“In a little more than three years nearly half the jobs in production and manufacturing will require something beyond high school.”


County roads referendum drives forward APRIL A. MORRIS | STAFF

amorris@communityjournals.com Greenville County Council moved a referendum on a 1 percent local option sales tax to fund road improvements closer to the voters Tuesday night. The ordinance to include a referendum on the November ballot passed second reading in a 7-3 vote. Council members heard lengthy public input in support and opposition to the ordinance and debated about potential wording of the referendum, including breaking it into four or two parts: road improvement and construction, bridges, pedestrian facilities and resurfacing. Motions to divide the projects on the referendum wording failed. An attempt made by Councilman Sid Cates and supported by Councilman Joe Baldwin to hold the vote until a representative for District 26 takes office failed in a tie vote. In addition, an attempt by Councilman Willis Meadows to require the SC Department of Transportation (SCDOT) to administer any projects on state roads also failed. County Administrator Joe Kernell said that the county could work on state roads

without having to pay up to 40 percent in administration fees to SCDOT. Work on state roads is a matter of contention for opponents of the 1 percent local option sales tax, because in addition to its own roads, the county would also work on state-owned roads. Councilman Joe Dill said the state wants counties to pay more, mentioning the State Legislature cutting the Local Government Fund by approximately $25 million and the county having to make up the difference. “We’re going down that road of let’s pick up the tab for everything,” he said. “That’s what they want us to do.” If passed, a 1 percent local option sales tax would generate approximately $65 million annually, according to county officials. It would expire in eight years and citizens would have to vote again on any continuation. The funds would be used to complete a list of road projects that are included in the referendum. Opponents of the sales tax say the state should pay for improvements to its own roads and the system of state gas tax collection and distribution needs reform. Kirven countered that the county has waited years for the state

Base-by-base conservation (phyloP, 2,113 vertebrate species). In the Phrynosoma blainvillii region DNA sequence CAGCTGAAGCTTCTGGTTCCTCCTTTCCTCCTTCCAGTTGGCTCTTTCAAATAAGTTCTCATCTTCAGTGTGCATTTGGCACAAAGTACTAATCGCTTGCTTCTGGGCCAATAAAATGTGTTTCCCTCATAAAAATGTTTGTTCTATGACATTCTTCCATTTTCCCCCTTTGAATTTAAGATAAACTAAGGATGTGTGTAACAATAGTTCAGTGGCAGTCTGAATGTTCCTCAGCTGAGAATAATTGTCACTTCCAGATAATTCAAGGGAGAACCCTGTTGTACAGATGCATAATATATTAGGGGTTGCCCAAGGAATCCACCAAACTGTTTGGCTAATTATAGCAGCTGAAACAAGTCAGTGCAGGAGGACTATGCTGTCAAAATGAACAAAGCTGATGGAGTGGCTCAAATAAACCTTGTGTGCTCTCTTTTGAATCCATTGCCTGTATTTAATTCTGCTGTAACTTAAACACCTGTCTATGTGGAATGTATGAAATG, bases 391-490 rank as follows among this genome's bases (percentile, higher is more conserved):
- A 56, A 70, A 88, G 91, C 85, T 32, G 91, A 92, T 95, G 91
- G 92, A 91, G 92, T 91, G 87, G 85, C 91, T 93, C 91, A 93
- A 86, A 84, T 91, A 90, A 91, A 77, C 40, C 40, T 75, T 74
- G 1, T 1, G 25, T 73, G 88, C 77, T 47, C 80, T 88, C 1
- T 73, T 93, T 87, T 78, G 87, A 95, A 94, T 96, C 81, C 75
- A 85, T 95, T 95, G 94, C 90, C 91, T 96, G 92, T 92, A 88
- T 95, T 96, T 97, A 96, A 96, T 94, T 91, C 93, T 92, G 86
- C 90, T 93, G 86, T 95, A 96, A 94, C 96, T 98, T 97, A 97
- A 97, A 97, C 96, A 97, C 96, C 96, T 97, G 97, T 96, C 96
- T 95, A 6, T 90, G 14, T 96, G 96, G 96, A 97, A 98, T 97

to fix the roads and it is clear the state is not going to do anything. Wearing green T-shirts, representatives of the local chapter of Americans for Prosperity and No Tax Hike SC gathered outside County Square before the meeting in opposition of putting the referendum on the ballot and spoke during the public input time. Supporters of the referendum wore stickers reading “My Roads, My Vote” – the slogan of Citizens for a Better Greenville County, a coalition backed by local businesses, realtor groups, chambers of commerce and nonprofits. A public hearing and final reading for the referendum ordinance is scheduled for June 3. In other business, Willis Meadows introduced a resolution for another referendum on the November ballot that would reduce county property tax millage from 51.9 mills to 50.9 mills. The resolution was referred to the Committee of the Whole. The Committee of the Whole will also consider an ordinance for a referendum on the November ballot to allow the SC Department of Revenue to issue temporary permits for businesses in the

JOURNAL NEWS

HOW THEY VOTED... Second reading by County Council of ordinance to put a 1 percent local option sales tax referendum on the November ballot. Joe Baldwin...............................Yes Jim Burns.................................absent Sid Cates....................................No Joe Dill.......................................No Lottie Gibson.............................Yes Butch Kirven...............................Yes Willis Meadows.........................No Xanthene Norris........................Yes Fred Payne.................................Yes Liz Seman...................................Yes Bob Taylor..................................Yes

unincorporated areas of the county for the Sunday sale of alcoholic beverages for on-premises consumption. Greenville County Council is scheduled to meet again on June 3 at 6 p.m. at County Square, 301 University Ridge, Greenville.

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JOURNAL NEWS

An accidental checklist Card offers guidelines for motorists after accidents JOE TOPPE | STAFF

jtoppe@communityjournals.com

Conestee Dog Park construction to begin New park to open in August. Smaller dog park at Cleveland Park will close in September. JOE TOPPE | STAFF

jtoppe@communityjournals.com

18 THE JOURNAL | MAY 23, 2014

JERRY SALLEY / STAFF

On the books for several years, the city’s newest pet amenity at Lake Conestee Nature Park is finally set to begin construction – while the existing dog park at Cleveland Park is set to be closed. The City of Greenville’s Park and Recreation Department held a public meeting at Hughes Main Library Tuesday to inform the community of the new dog park. The park, located on the site of the old municipal stadium near the entrance to Lake Conestee Nature Park off Mauldin Road, will be over an acre in size, said Edward Kinney, Greenville’s senior landscape architect. The site will include two areas for both large and small dogs and a shade shelter, he said. The park will also be ADA-accessible. Kinney said the park would feature upgrades from the existing dog park at Cleveland Park including a water fountain, benches and additional parking. The small crowd attending the public meeting showed appreciation for the new park’s design but did ex-